Seasonal Flu Levels Remain High
Seasonal flu levels remain high but are stabilising in the last week across the UK.
The latest Public Health England (PHE) report published at 2pm today, Thursday 1 February 2018, shows that seasonal flu continues to circulate across the UK, with rates across most indicators remaining stable. The statistics show over the last week there has been a stabilisation in the GP consultation rate with flu-like illness, a 7% reduction in the flu hospitalisation rate, and a 26% reduction in the flu intensive care admission rate. The main strains circulating continue to be flu A(H3N2), A(H1N1) and Flu B.
The ‘Catch It, Bin It, Kill It’ campaign continues to run across digital, radio and press advertising platforms to inform the public about the steps they can take to protect themselves and reduce spread of the virus by practising good respiratory hand hygiene.
Richard Pebody, Acting Head of the Respiratory Diseases Department at Public Health England said:
"We are continuing to see flu circulate, with signs that flu activity is stabilising.
"Rates of vaccination across all those eligible for the vaccine have increased on last season and we have vaccinated an additional one and a half million people. We are currently seeing a mix of flu types, including the A(H3N2) strain that circulated last winter in the UK and then in Australia and flu B.
"The best form of protection against flu is to get the vaccine if you are eligible and to practice good respiratory and hand hygiene, although we are now coming to the end of the vaccine season."
Whilst this is the most significant flu season since 2010 to 2011 in terms of GP activity, the ICU indicators taken overall suggest that it is less severe at this stage than 2010 to 2011. And in terms of the impact on excess mortality, we have not reached yet the levels seen in 2014 to 2015 and 2016 to 2017.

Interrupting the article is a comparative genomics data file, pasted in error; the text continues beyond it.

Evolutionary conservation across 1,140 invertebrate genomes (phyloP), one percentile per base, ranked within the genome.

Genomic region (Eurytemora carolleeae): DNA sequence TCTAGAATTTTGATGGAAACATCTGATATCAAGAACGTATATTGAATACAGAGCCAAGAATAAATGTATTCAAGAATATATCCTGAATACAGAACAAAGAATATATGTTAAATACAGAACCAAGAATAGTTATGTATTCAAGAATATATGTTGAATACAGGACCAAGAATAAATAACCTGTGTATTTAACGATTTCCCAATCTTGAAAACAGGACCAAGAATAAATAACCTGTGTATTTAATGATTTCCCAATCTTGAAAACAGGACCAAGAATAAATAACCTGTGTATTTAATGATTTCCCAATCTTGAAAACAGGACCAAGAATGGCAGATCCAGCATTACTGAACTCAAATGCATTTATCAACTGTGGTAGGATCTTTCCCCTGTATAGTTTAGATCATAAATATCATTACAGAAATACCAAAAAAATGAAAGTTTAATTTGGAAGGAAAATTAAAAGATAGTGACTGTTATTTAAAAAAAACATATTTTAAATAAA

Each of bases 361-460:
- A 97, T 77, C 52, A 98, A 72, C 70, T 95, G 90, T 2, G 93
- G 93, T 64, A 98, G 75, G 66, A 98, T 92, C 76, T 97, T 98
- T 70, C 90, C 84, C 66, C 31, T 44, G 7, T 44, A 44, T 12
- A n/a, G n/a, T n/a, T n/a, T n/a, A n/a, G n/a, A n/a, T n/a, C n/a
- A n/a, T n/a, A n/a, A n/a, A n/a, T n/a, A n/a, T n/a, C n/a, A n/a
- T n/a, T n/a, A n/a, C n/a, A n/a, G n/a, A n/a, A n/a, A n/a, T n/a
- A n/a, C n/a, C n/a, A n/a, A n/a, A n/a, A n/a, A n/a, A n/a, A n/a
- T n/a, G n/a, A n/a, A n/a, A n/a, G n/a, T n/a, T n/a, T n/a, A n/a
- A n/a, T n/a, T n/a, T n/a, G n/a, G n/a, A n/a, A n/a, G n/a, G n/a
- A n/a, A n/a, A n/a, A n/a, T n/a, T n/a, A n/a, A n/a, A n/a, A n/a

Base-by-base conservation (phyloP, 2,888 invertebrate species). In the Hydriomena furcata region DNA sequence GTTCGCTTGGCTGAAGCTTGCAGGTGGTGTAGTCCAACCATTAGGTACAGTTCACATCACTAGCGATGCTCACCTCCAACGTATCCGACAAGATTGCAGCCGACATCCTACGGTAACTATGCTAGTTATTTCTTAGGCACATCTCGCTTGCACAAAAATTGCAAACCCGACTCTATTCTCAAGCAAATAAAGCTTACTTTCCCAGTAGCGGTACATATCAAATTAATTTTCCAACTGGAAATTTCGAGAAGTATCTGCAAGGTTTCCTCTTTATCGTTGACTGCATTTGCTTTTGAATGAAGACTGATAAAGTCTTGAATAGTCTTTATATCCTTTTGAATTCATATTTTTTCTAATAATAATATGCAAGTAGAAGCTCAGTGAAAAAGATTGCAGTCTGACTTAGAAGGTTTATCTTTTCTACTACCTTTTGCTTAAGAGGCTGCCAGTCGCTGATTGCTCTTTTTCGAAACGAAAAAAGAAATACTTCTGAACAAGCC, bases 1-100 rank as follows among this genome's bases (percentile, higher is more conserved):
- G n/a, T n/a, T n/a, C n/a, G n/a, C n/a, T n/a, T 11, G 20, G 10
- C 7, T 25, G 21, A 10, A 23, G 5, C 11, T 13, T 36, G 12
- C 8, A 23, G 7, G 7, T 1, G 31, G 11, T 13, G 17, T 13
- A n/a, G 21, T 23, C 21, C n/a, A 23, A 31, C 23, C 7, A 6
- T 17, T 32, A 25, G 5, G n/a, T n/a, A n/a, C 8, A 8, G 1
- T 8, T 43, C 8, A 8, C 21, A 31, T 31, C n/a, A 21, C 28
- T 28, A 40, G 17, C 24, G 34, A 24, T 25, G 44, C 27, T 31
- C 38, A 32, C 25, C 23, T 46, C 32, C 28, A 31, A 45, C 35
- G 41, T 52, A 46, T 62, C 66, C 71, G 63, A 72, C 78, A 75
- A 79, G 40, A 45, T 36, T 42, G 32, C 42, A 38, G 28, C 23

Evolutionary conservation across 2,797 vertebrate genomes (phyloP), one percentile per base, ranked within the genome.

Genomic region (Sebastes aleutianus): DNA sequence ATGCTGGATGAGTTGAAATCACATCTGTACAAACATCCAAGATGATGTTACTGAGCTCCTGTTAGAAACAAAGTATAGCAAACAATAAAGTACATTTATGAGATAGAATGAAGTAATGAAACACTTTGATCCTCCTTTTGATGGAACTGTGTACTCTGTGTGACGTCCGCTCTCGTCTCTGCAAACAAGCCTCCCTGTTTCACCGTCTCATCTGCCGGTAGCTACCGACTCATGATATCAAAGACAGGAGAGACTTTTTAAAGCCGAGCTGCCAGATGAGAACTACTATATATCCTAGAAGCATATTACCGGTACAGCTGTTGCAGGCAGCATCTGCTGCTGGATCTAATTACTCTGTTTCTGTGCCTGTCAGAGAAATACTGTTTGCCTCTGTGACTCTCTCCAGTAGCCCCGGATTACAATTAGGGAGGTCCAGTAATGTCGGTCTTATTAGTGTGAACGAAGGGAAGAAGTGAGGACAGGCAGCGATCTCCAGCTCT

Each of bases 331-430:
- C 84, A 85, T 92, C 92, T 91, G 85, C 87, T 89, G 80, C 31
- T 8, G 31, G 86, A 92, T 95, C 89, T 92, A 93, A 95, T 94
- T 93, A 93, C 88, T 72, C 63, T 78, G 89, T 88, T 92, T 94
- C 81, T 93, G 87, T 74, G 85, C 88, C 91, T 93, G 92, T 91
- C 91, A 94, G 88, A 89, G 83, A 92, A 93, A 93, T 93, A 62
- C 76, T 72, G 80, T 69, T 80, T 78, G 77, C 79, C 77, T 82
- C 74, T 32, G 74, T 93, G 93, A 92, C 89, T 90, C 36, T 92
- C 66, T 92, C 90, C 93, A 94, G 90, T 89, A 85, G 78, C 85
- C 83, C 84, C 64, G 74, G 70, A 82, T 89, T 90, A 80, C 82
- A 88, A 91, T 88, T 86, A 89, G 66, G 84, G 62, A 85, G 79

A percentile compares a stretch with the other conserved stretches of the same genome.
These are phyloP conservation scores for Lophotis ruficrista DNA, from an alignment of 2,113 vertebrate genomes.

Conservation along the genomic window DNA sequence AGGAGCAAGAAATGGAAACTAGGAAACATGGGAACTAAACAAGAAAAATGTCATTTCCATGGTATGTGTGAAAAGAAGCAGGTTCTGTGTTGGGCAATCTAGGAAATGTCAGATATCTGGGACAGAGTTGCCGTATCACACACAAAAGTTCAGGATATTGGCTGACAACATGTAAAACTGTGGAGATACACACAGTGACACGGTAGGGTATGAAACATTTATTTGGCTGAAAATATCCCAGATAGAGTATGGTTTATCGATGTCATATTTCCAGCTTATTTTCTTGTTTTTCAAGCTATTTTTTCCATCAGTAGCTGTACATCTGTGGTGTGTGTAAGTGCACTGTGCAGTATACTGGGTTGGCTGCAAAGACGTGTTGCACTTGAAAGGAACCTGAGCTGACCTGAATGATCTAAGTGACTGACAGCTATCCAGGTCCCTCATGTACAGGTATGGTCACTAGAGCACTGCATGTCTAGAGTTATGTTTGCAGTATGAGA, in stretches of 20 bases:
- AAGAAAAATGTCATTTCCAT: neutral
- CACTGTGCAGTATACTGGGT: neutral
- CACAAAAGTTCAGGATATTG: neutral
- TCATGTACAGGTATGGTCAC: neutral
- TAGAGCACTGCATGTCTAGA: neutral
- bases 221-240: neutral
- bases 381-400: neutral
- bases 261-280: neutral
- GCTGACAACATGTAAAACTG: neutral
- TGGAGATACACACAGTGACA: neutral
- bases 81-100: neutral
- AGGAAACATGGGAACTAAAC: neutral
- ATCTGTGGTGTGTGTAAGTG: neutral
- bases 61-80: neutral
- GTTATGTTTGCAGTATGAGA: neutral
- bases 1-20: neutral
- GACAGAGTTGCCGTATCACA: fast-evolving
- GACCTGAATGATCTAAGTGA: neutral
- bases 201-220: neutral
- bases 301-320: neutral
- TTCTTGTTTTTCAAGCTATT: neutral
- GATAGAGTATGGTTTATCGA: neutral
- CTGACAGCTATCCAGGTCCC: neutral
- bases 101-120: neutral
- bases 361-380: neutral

The flu virus can live for many hours on hard surfaces and therefore practising good hand hygiene can limit the spread of germs and transmission of flu.People are advised to catch coughs and sneezes in a tissue, bin it, and then wash their hands afterwards to kill the germs. Practising good hand hygiene and giving eligible people the flu vaccine is the best defence against the virus.
People suffering with flu-like symptoms should catch coughs or sneezes in tissues and bin them immediately, wash their hands regularly with soap and warm water and frequently clean regularly used surfaces to stop the spread of flu.
Avoid having unnecessary contact with other people if you or they have symptoms of flu. Seasonal flu usually circulates for several weeks each year. The intensity of circulation depends upon the underlying population immunity, the circulating viruses and external factors such as the weather. It is an unpredictable virus and it is not possible to anticipate how flu levels will progress.
Amongst other diseases like norovirus that normally increase during winter, seasonal flu puts extra pressure on the NHS every year.
The latest data is available online. Currently 72.4% of adults over 65, 48.7% of adults with a long-term health condition, 47.1% of pregnant women, 44% of 3-year-olds, 42.6% of 2-year-olds and 63.9% of healthcare workers have received the vaccine.
Seasonal Flu Levels Remain High, 1st February 2018, 15:58 PM